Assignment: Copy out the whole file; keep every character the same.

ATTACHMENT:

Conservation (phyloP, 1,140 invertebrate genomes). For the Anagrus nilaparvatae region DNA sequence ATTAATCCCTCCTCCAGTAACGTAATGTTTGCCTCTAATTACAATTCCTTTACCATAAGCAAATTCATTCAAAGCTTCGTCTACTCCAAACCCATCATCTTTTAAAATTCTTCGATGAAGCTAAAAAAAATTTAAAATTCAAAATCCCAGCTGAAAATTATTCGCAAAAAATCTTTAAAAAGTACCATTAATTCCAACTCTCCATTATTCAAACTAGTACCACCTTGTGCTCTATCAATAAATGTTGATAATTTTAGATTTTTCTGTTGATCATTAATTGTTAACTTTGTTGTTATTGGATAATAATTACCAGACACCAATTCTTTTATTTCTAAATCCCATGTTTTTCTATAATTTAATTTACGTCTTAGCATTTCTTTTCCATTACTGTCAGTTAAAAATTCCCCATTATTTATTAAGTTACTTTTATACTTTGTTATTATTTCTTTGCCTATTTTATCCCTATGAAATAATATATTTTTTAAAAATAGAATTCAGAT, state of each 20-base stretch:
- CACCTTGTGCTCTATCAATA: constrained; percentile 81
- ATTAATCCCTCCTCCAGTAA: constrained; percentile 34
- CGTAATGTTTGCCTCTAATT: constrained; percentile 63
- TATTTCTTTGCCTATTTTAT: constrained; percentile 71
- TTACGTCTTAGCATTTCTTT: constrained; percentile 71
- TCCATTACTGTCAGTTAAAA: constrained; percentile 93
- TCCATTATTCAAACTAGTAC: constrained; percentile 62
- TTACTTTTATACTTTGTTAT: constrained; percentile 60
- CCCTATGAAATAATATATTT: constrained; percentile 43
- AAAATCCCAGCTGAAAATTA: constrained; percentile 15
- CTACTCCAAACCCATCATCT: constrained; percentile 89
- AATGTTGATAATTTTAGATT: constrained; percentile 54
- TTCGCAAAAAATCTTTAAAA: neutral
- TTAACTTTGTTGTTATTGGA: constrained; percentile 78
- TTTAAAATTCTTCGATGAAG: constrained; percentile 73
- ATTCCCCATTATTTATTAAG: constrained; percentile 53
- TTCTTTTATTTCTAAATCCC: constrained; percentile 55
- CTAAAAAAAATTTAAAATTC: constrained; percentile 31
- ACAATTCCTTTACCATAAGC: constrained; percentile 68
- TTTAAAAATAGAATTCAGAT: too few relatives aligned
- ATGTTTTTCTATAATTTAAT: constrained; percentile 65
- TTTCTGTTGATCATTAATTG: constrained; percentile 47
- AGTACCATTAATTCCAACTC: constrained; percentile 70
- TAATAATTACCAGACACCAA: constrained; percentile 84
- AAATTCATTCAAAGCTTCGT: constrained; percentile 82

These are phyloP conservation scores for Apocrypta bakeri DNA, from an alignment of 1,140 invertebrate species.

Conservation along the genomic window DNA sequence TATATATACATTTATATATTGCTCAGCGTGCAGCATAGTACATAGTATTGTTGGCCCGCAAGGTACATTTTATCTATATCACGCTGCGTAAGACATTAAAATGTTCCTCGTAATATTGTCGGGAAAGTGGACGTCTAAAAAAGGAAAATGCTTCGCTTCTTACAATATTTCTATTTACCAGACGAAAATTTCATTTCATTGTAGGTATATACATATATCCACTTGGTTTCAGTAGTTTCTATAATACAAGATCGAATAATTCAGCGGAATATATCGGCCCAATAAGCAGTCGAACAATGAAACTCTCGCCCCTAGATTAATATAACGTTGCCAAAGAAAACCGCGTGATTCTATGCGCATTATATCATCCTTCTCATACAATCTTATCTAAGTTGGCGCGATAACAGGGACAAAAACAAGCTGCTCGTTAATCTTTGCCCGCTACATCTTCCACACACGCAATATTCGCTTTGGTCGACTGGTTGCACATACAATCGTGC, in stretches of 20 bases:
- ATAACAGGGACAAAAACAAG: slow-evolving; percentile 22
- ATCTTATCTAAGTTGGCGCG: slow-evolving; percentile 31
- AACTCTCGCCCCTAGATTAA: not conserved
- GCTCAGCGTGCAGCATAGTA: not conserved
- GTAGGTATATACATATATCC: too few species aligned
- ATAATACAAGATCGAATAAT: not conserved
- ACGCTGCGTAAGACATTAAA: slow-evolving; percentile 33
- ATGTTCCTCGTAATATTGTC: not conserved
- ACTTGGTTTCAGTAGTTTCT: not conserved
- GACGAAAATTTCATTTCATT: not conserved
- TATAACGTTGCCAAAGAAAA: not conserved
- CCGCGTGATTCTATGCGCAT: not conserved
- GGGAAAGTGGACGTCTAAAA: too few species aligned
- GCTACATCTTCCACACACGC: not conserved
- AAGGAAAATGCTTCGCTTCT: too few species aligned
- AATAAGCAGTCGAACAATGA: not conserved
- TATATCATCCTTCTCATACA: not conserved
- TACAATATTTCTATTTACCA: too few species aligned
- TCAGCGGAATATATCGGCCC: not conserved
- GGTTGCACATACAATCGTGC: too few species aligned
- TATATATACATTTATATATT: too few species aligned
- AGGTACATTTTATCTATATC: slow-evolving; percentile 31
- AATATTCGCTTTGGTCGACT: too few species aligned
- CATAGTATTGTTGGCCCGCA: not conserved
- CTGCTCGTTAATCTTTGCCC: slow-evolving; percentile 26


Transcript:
Conservation (phyloP, 1,140 invertebrate genomes). For the Anagrus nilaparvatae region DNA sequence ATTAATCCCTCCTCCAGTAACGTAATGTTTGCCTCTAATTACAATTCCTTTACCATAAGCAAATTCATTCAAAGCTTCGTCTACTCCAAACCCATCATCTTTTAAAATTCTTCGATGAAGCTAAAAAAAATTTAAAATTCAAAATCCCAGCTGAAAATTATTCGCAAAAAATCTTTAAAAAGTACCATTAATTCCAACTCTCCATTATTCAAACTAGTACCACCTTGTGCTCTATCAATAAATGTTGATAATTTTAGATTTTTCTGTTGATCATTAATTGTTAACTTTGTTGTTATTGGATAATAATTACCAGACACCAATTCTTTTATTTCTAAATCCCATGTTTTTCTATAATTTAATTTACGTCTTAGCATTTCTTTTCCATTACTGTCAGTTAAAAATTCCCCATTATTTATTAAGTTACTTTTATACTTTGTTATTATTTCTTTGCCTATTTTATCCCTATGAAATAATATATTTTTTAAAAATAGAATTCAGAT, state of each 20-base stretch:
- CACCTTGTGCTCTATCAATA: constrained; percentile 81
- ATTAATCCCTCCTCCAGTAA: constrained; percentile 34
- CGTAATGTTTGCCTCTAATT: constrained; percentile 63
- TATTTCTTTGCCTATTTTAT: constrained; percentile 71
- TTACGTCTTAGCATTTCTTT: constrained; percentile 71
- TCCATTACTGTCAGTTAAAA: constrained; percentile 93
- TCCATTATTCAAACTAGTAC: constrained; percentile 62
- TTACTTTTATACTTTGTTAT: constrained; percentile 60
- CCCTATGAAATAATATATTT: constrained; percentile 43
- AAAATCCCAGCTGAAAATTA: constrained; percentile 15
- CTACTCCAAACCCATCATCT: constrained; percentile 89
- AATGTTGATAATTTTAGATT: constrained; percentile 54
- TTCGCAAAAAATCTTTAAAA: neutral
- TTAACTTTGTTGTTATTGGA: constrained; percentile 78
- TTTAAAATTCTTCGATGAAG: constrained; percentile 73
- ATTCCCCATTATTTATTAAG: constrained; percentile 53
- TTCTTTTATTTCTAAATCCC: constrained; percentile 55
- CTAAAAAAAATTTAAAATTC: constrained; percentile 31
- ACAATTCCTTTACCATAAGC: constrained; percentile 68
- TTTAAAAATAGAATTCAGAT: too few relatives aligned
- ATGTTTTTCTATAATTTAAT: constrained; percentile 65
- TTTCTGTTGATCATTAATTG: constrained; percentile 47
- AGTACCATTAATTCCAACTC: constrained; percentile 70
- TAATAATTACCAGACACCAA: constrained; percentile 84
- AAATTCATTCAAAGCTTCGT: constrained; percentile 82

These are phyloP conservation scores for Apocrypta bakeri DNA, from an alignment of 1,140 invertebrate species.

Conservation along the genomic window DNA sequence TATATATACATTTATATATTGCTCAGCGTGCAGCATAGTACATAGTATTGTTGGCCCGCAAGGTACATTTTATCTATATCACGCTGCGTAAGACATTAAAATGTTCCTCGTAATATTGTCGGGAAAGTGGACGTCTAAAAAAGGAAAATGCTTCGCTTCTTACAATATTTCTATTTACCAGACGAAAATTTCATTTCATTGTAGGTATATACATATATCCACTTGGTTTCAGTAGTTTCTATAATACAAGATCGAATAATTCAGCGGAATATATCGGCCCAATAAGCAGTCGAACAATGAAACTCTCGCCCCTAGATTAATATAACGTTGCCAAAGAAAACCGCGTGATTCTATGCGCATTATATCATCCTTCTCATACAATCTTATCTAAGTTGGCGCGATAACAGGGACAAAAACAAGCTGCTCGTTAATCTTTGCCCGCTACATCTTCCACACACGCAATATTCGCTTTGGTCGACTGGTTGCACATACAATCGTGC, in stretches of 20 bases:
- ATAACAGGGACAAAAACAAG: slow-evolving; percentile 22
- ATCTTATCTAAGTTGGCGCG: slow-evolving; percentile 31
- AACTCTCGCCCCTAGATTAA: not conserved
- GCTCAGCGTGCAGCATAGTA: not conserved
- GTAGGTATATACATATATCC: too few species aligned
- ATAATACAAGATCGAATAAT: not conserved
- ACGCTGCGTAAGACATTAAA: slow-evolving; percentile 33
- ATGTTCCTCGTAATATTGTC: not conserved
- ACTTGGTTTCAGTAGTTTCT: not conserved
- GACGAAAATTTCATTTCATT: not conserved
- TATAACGTTGCCAAAGAAAA: not conserved
- CCGCGTGATTCTATGCGCAT: not conserved
- GGGAAAGTGGACGTCTAAAA: too few species aligned
- GCTACATCTTCCACACACGC: not conserved
- AAGGAAAATGCTTCGCTTCT: too few species aligned
- AATAAGCAGTCGAACAATGA: not conserved
- TATATCATCCTTCTCATACA: not conserved
- TACAATATTTCTATTTACCA: too few species aligned
- TCAGCGGAATATATCGGCCC: not conserved
- GGTTGCACATACAATCGTGC: too few species aligned
- TATATATACATTTATATATT: too few species aligned
- AGGTACATTTTATCTATATC: slow-evolving; percentile 31
- AATATTCGCTTTGGTCGACT: too few species aligned
- CATAGTATTGTTGGCCCGCA: not conserved
- CTGCTCGTTAATCTTTGCCC: slow-evolving; percentile 26